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Liquidity Effects, Monetary Policy, and the Business Cycle

51 Pages Posted: 9 Jun 2004  

Martin Eichenbaum

Northwestern University; National Bureau of Economic Research (NBER)

Lawrence J. Christiano

Northwestern University; Federal Reserve Bank of Cleveland; Federal Reserve Bank of Chicago; Federal Reserve Bank of Minneapolis; National Bureau of Economic Research (NBER)

Date Written: August 1992

Abstract

This paper presents new empirical evidence to support the hypothesis that positive money supply shocks drive short-term interest rates down. We then present a quantitative, general equilibrium model which is consistent with the hypothesis. The two key features of our model are that (i) money shocks have a heterogeneous impact on agents and (ii) ex post inflexibilities in production give rise to a very low short-run interest elasticity of money demand. Together, these imply that, in our model, a positive money supply shock generates a large drop in the interest rate comparable in magnitude to what we find in the data. In sharp contrast to sticky nominal wage models, our model implies that positive money supply shocks lead to increases in the real wage. We report evidence that this is consistent with the U.S. data. Finally, we show that our model can rationalize a version of the Real Bills Doctrine in which the monetary authority accommodates technology shocks, thereby smoothing interest rates.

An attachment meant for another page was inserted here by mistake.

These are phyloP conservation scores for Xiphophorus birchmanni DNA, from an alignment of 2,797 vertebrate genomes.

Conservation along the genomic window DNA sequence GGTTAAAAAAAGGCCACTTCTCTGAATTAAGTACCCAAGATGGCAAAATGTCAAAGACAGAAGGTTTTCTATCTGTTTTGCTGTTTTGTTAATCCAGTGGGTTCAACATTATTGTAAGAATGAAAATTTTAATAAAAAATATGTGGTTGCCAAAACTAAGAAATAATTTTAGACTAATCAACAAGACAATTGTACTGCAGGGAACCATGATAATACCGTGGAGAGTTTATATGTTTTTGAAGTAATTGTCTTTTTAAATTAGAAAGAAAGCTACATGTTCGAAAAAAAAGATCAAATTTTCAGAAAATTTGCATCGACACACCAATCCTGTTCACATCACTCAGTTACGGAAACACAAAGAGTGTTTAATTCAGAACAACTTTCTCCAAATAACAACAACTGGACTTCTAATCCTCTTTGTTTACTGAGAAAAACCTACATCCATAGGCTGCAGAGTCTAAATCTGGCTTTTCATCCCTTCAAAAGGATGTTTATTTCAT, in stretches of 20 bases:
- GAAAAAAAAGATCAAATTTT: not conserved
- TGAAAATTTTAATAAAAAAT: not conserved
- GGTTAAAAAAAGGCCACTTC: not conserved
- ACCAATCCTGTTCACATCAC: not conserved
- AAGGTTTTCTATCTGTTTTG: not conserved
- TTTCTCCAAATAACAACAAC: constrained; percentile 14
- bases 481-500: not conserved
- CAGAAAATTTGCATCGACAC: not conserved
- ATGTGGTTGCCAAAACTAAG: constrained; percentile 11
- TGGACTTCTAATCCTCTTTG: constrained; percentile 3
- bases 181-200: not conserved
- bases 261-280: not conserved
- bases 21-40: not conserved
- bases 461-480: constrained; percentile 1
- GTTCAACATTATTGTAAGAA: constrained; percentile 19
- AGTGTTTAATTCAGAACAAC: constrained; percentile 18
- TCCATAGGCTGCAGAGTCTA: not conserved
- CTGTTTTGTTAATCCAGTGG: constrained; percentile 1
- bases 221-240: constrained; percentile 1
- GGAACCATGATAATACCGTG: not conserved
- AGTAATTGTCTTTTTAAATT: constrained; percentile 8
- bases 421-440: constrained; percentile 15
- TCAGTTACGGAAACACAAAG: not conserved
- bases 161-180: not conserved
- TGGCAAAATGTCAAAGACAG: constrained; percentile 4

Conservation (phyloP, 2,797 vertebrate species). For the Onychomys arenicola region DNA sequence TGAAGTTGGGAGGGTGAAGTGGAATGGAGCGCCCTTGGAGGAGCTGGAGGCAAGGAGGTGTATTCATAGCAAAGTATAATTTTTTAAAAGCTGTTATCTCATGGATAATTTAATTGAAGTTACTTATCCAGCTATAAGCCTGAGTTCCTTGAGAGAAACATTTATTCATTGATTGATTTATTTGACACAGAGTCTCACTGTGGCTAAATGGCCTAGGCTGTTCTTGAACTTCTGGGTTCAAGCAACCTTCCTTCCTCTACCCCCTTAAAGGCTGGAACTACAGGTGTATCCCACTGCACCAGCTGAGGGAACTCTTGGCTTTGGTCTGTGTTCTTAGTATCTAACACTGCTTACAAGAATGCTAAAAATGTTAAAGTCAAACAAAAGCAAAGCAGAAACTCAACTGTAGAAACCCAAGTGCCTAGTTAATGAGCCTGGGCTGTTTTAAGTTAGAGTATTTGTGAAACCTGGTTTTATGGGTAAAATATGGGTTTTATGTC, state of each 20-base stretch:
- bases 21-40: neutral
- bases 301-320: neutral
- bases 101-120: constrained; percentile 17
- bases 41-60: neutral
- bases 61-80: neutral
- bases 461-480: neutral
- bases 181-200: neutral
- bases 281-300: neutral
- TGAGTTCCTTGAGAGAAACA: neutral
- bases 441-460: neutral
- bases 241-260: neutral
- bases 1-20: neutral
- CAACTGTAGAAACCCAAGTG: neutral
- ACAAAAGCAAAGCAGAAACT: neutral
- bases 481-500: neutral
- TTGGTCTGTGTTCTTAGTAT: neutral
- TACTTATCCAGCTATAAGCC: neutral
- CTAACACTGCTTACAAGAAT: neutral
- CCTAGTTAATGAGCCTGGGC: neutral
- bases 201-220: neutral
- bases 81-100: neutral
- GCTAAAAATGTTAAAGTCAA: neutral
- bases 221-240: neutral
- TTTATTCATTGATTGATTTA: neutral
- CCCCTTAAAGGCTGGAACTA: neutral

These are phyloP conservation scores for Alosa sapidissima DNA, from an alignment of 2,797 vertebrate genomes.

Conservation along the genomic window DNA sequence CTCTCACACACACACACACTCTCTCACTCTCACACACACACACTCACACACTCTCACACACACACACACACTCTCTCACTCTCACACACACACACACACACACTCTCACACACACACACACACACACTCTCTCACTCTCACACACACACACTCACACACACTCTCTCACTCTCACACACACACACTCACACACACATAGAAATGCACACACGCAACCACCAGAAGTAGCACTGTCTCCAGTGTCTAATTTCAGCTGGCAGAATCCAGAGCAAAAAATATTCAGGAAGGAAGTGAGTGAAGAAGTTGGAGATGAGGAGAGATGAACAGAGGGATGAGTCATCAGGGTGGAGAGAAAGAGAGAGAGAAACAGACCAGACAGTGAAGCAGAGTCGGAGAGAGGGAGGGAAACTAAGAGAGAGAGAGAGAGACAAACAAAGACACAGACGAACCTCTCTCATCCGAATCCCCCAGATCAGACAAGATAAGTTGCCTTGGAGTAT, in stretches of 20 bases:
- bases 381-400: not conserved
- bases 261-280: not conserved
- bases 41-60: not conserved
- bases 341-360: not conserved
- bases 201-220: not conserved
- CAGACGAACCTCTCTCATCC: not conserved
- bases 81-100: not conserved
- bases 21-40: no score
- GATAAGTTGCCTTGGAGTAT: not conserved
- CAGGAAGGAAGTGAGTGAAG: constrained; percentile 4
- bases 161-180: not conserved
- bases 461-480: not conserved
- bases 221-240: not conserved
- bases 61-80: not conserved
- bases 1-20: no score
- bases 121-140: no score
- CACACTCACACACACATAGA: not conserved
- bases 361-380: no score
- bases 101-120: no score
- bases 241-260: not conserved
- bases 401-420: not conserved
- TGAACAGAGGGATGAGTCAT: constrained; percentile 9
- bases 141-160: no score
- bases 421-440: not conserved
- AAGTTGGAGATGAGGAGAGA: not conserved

Suggested Citation

Eichenbaum, Martin and Christiano, Lawrence J., Liquidity Effects, Monetary Policy, and the Business Cycle (August 1992). NBER Working Paper No. w4129. Available at SSRN: https://ssrn.com/abstract=226811

Martin Eichenbaum (Contact Author)

Northwestern University ( email )

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National Bureau of Economic Research (NBER)

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Lawrence J. Christiano

Northwestern University ( email )

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Evanston, IL 60208
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847-491-7001 (Fax)

Federal Reserve Bank of Cleveland

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Federal Reserve Bank of Chicago

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Federal Reserve Bank of Minneapolis

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National Bureau of Economic Research (NBER)

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